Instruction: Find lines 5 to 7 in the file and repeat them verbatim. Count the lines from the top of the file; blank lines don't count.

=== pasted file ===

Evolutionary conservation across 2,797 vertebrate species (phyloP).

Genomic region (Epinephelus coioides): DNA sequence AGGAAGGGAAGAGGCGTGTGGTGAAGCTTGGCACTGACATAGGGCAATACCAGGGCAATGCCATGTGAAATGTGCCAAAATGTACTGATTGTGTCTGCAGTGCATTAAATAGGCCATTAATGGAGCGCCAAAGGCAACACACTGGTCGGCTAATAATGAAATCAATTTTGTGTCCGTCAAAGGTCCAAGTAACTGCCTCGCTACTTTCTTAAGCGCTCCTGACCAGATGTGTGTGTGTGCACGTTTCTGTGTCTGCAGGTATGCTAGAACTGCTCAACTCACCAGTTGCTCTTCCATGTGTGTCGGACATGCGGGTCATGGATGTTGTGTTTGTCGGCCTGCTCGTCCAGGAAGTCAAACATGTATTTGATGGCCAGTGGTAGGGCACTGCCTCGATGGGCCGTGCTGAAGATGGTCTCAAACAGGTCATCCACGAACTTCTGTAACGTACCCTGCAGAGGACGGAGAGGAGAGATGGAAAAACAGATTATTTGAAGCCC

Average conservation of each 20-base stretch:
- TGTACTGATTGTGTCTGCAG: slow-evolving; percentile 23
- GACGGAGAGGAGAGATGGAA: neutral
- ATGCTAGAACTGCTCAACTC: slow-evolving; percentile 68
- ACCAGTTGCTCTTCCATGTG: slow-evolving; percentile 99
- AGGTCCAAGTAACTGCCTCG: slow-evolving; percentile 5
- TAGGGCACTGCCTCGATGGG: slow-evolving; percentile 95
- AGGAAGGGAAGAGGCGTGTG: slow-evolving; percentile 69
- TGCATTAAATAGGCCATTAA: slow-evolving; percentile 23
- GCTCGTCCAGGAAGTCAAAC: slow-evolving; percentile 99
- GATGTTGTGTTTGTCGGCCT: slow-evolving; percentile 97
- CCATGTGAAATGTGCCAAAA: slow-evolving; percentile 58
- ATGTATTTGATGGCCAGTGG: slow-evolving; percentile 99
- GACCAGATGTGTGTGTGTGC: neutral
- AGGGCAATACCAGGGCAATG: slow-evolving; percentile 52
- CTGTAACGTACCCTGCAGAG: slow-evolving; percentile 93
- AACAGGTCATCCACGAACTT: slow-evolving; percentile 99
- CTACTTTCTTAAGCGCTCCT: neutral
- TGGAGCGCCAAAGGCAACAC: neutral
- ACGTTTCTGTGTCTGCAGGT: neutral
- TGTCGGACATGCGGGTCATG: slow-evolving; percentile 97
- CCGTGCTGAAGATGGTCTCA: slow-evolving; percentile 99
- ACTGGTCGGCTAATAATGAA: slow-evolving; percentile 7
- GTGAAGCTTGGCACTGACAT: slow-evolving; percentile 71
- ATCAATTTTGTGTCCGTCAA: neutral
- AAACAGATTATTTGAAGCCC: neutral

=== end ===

- GACGGAGAGGAGAGATGGAA: neutral
- ATGCTAGAACTGCTCAACTC: slow-evolving; percentile 68
- ACCAGTTGCTCTTCCATGTG: slow-evolving; percentile 99